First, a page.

It can be hard to remember after a Big Ten Championship and Elite Eight appearance, but there was a lot of uncertainty surrounding the Michigan basketball program heading into the 2020-21 season. Losing a three-year starter at point guard was a big part of that, as the Wolverines had limited options to fill the huge gap left behind by Zavier Simpson.
In came Mike Smith, a graduate transfer from Columbia who finished the 2019-20 season sixth in the nation at 22.8 PPG. Despite playing four years against Ivy League competition, Smith was decently regarded upon arriving in Ann Arbor — ESPN ranked him 17th among transfers — but he was far from a sure thing. In hindsight, that sounds like a pretty funny thing to say.
Mike Smith Stats (2019-21)
I included Smith’s final season from Columbia in the table above just to show to much Smith changed his game from one year to the next. In 2019-20 he ranked 13th in the entire nation with a 33.9 percent usage rate, meaning over a third of the Lions’ possessions ran through their point guard in one way or another. This season, his usage sat at just 18.9 percent, which is right in line with the rest of his Wolverine teammates.
A diminished usage rate does not mean his impact was limited by any means. Smith led the conference with 5.4 assists per game, including an unforgettable record-setting 15 assists against Maryland in the Big Ten Tournament, and was masterful commanding the offense all season long. Even though he ran into a little trouble against the athleticism of LSU and Florida State, Smith never looked like he did not belong at the helm of Kenpom’s No. 9 offense.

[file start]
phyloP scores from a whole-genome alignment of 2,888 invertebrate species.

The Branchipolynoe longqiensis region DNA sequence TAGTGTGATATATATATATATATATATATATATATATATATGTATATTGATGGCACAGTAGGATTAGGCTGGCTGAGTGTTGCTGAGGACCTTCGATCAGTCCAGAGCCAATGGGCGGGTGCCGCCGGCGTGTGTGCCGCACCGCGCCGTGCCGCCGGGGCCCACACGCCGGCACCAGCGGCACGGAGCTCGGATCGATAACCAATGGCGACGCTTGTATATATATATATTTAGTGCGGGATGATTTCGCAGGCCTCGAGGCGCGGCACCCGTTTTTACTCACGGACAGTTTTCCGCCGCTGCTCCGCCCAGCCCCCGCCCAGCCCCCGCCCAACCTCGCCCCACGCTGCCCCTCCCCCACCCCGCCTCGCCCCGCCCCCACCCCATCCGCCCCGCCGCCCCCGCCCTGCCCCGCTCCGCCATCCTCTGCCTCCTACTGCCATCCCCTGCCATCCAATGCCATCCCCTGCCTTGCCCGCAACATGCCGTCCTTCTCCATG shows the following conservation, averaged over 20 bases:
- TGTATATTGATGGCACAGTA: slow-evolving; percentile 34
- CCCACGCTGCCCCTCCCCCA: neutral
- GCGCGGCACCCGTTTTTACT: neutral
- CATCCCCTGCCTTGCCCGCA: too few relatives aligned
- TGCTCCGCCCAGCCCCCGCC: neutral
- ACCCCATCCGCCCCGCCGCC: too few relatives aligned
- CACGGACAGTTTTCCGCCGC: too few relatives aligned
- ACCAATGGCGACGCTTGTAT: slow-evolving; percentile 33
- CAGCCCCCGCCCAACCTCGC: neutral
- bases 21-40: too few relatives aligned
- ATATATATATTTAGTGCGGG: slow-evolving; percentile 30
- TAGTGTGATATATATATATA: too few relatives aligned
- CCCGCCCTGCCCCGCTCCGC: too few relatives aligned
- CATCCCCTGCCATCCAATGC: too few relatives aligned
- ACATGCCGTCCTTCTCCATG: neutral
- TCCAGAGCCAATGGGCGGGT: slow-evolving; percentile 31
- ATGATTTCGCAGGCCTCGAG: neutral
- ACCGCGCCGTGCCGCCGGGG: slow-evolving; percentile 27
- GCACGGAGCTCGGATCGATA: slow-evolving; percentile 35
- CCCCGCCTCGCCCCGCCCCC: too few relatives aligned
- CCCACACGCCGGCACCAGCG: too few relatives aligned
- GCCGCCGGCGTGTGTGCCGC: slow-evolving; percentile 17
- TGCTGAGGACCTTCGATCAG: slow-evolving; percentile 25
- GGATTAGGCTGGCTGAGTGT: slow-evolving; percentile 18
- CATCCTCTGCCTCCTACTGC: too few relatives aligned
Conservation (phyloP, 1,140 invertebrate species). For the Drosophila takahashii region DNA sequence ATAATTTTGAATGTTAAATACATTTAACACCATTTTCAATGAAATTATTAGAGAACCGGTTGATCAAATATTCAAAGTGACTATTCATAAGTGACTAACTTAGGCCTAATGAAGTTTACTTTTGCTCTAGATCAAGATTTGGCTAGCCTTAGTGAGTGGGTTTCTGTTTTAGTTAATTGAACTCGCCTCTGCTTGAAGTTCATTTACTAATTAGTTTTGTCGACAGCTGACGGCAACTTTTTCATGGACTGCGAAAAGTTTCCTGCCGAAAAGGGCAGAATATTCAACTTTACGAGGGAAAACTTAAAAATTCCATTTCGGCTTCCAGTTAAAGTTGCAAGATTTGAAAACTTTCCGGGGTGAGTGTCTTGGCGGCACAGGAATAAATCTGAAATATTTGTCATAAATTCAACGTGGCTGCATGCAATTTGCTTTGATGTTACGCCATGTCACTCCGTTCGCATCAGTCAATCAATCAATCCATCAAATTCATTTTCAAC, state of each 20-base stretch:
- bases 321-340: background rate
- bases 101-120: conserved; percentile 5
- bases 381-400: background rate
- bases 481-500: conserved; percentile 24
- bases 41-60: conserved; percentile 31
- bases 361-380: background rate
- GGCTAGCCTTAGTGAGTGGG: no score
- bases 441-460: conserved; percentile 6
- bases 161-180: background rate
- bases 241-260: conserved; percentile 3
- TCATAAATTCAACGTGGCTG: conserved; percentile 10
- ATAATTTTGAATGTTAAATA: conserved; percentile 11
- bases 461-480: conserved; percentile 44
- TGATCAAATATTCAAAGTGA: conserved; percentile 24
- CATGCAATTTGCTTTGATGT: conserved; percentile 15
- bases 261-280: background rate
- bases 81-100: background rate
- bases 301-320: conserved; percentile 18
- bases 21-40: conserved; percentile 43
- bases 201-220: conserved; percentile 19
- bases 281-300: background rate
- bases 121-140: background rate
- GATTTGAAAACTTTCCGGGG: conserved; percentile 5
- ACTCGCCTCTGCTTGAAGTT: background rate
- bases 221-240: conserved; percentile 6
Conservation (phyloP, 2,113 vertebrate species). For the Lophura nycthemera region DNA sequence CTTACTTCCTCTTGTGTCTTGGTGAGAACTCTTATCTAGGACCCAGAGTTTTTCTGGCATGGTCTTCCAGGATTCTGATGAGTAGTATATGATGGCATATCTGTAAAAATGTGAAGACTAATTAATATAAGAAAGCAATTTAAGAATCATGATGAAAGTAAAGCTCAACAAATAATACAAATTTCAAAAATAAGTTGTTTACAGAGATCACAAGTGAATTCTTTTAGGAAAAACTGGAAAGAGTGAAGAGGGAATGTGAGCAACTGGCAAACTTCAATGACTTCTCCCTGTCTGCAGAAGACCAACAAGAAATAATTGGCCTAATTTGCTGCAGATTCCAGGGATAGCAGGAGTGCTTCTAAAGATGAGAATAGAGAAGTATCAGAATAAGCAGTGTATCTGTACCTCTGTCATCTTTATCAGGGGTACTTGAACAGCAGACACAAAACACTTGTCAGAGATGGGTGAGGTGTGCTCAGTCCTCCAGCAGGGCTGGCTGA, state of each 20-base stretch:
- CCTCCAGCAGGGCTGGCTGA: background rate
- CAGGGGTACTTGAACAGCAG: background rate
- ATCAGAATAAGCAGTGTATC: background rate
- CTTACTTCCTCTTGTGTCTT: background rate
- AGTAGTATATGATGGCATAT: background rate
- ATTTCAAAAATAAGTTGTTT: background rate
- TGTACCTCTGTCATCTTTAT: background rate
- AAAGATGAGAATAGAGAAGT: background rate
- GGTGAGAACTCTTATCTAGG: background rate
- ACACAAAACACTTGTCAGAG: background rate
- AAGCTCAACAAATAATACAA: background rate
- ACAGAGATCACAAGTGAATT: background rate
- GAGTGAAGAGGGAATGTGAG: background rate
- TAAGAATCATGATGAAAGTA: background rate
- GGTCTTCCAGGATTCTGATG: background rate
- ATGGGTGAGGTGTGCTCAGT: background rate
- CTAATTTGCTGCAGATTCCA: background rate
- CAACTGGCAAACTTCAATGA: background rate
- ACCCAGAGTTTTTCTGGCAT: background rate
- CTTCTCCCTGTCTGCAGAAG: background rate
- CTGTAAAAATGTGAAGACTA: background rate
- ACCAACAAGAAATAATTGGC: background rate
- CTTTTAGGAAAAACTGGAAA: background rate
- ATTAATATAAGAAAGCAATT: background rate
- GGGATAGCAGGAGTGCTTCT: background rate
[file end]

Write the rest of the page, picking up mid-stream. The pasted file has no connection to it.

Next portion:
It is no easy task to go from prolific scorer and the only real threat on the Columbia roster to an entirely different role and system with Michigan, but there was really no dropoff for Smith. While his raw totals definitely took a dip, he became a more efficient player, raising his ORtg from 100.9 and 108.5 and becoming an extremely effective three-point threat.
Smith was the experienced point guard this team needed. He knew how to break the press and run any half-court set, and he was great at feeding Michigan’s bigs and finding open shooters. Having Smith on the team meant letting Zeb Jackson take a year to develop and freed up Eli Brooks for more of an off-ball role, two sizable benefits for this roster.
A true win-win
While some fans were holding out hope for one more season with Smith, it makes sense that the 23-year-old has had a long college career and is probably ready to move forward. Though the bonus Covid eligibility is a nice perk, it appears that many seniors (and graduate students) will forego the opportunity to stick around for another season.
Smith is completely justified in his departure and in just one year left a legitimate mark on the Michigan program. Without him, the Wolverines are likely not raising a banner, and his leadership will play a role even after he leaves. He was everything hoped for and more, and his ability to holistically change his game will never be overlooked.
The bar is now set high for incoming transfers, with both Smith and Chaundee Brown showing how much can be accomplished in a single year. The surrounding cast and coaching staff certainly played a part in their success as well, but these two players have formed a clear blueprint on how to plug a veteran into a brand new system.